nat rosasco • Mar 30, 2020

Juicing is pure and easy. Sure, you need to steer clear of a couple common juicing mistakes to keep your equipment in tip-top shape, but it really is a simple process. In an advanced world where few people understand how their phones work, combining the juice of a couple of different kinds of fruits and vegetables by pressing or grinding them is readily understandable. Not only that, but it’s a pleasantly physical activity when so much of our lives—our digital online lives, for example—are intangible.
That said, when you set out to buy commercial juicing equipment for your business, there are key factors to weigh when choosing what’s best for you. There are many different juicers that specialize in juicing certain products. Once you understand the niche you want to fill and the ingredients you need, read this guide that helps you understand the different types of juicers and how they work.

Types of Juicers

There are specific machines for easily getting the most juice out of certain products. There are other factors at play too: wait time, maintenance, percent juice yield, and more. Here’s a list of general the different types of juicers and how they work.

Centrifugal Juicers

Don’t be scared by bad memories of physics class when you think about centrifugal juicers. They’re really simple machines. Basically, you put your juicing ingredients into the feeding tube where they meet the internal blade. Once your ingredients are ground up and the juice is freed from the fruit or vegetable pulp, the centrifugal juicer’s rotation pulls the juice to the outsides of the circular container and allows it to fall into a collecting container.
These are fast and furious machines that make some noise and create a fair amount of foam but help you finish juicing faster, especially when dealing with softer, nonleafy products. If you want to go with a straightforward process that gets juice into customers’ hands quickly, consider a centrifugal juicer.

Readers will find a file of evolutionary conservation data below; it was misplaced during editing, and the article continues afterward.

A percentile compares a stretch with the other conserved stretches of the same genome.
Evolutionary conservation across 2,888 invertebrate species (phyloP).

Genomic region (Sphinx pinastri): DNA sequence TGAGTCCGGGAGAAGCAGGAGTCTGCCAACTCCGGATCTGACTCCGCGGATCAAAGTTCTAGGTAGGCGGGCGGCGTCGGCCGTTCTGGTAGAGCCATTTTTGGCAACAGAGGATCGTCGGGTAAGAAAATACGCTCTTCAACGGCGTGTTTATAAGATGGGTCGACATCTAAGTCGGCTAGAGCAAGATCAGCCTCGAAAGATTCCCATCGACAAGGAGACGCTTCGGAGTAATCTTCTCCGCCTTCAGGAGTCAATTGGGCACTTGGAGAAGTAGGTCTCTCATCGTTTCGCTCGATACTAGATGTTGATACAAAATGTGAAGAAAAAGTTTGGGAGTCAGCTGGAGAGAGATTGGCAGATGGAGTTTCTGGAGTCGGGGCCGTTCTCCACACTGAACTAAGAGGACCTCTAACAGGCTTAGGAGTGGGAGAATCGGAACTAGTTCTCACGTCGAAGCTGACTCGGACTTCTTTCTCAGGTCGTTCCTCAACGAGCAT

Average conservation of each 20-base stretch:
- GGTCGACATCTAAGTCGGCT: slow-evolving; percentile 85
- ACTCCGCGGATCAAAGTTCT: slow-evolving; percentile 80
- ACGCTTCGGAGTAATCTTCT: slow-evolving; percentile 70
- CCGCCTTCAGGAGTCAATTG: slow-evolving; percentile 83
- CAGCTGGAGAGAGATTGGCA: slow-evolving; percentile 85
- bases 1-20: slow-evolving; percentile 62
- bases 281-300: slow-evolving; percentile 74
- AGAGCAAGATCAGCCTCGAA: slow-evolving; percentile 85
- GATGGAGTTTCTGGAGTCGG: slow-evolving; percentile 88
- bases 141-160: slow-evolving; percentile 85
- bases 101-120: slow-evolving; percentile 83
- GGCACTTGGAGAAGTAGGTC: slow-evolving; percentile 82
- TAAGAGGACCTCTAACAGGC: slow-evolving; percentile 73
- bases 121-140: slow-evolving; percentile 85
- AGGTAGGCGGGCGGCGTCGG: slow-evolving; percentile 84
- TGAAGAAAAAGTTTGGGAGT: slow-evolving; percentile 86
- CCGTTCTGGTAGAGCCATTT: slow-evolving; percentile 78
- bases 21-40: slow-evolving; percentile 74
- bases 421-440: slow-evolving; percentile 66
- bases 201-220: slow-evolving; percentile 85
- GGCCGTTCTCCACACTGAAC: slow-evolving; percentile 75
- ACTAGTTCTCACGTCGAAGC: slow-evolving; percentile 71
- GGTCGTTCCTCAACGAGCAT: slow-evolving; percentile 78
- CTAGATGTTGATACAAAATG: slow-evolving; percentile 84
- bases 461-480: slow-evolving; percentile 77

Cold-Press Juicers

Meanwhile, cold-press or “masticating” juicers are a slower, more meticulous juicing option than centrifugal juicers. They’re called masticating juicers because their augers mimic the chewing/masticating motion of the jaw in an effort to salvage as much juice as possible. Once crushed, juice proceeds into a collecting container and the pulp ejects into a separate container.
Cold-press juicers are best for getting hard-won juices from leafy greens, including spinach and kale, and in general give you a significantly nutritious final product. They are not as simple as centrifugal devices, but with the added complexity comes less noise and higher juicing yields.

Double Auger Juicers

Double auger, or triturating, juicers are closer to cold-press masticating machines than centrifugal juicers. That said, their unique juicing mechanism allows for broad applications. As you may expect, the trademark of this machine is its dual augers, which first crack open or otherwise expose your juicing ingredients, then go about the slow business of extracting as much juice as possible as the pulp proceeds forward down the corkscrew augers. Like a cold-press juicer, it deposits pulp in a far container while juice drips down below.
These are also quiet and slow, indicating precise juicing mechanisms meant for ingredient yields for everything from soft products that centrifugal juicers juice well to leafy greens that cold-press machines juice effectively. What sets a double auger juicer apart is its flexibility. You can use it for other cooking tasks, including grinding hard seeds and nuts, for example.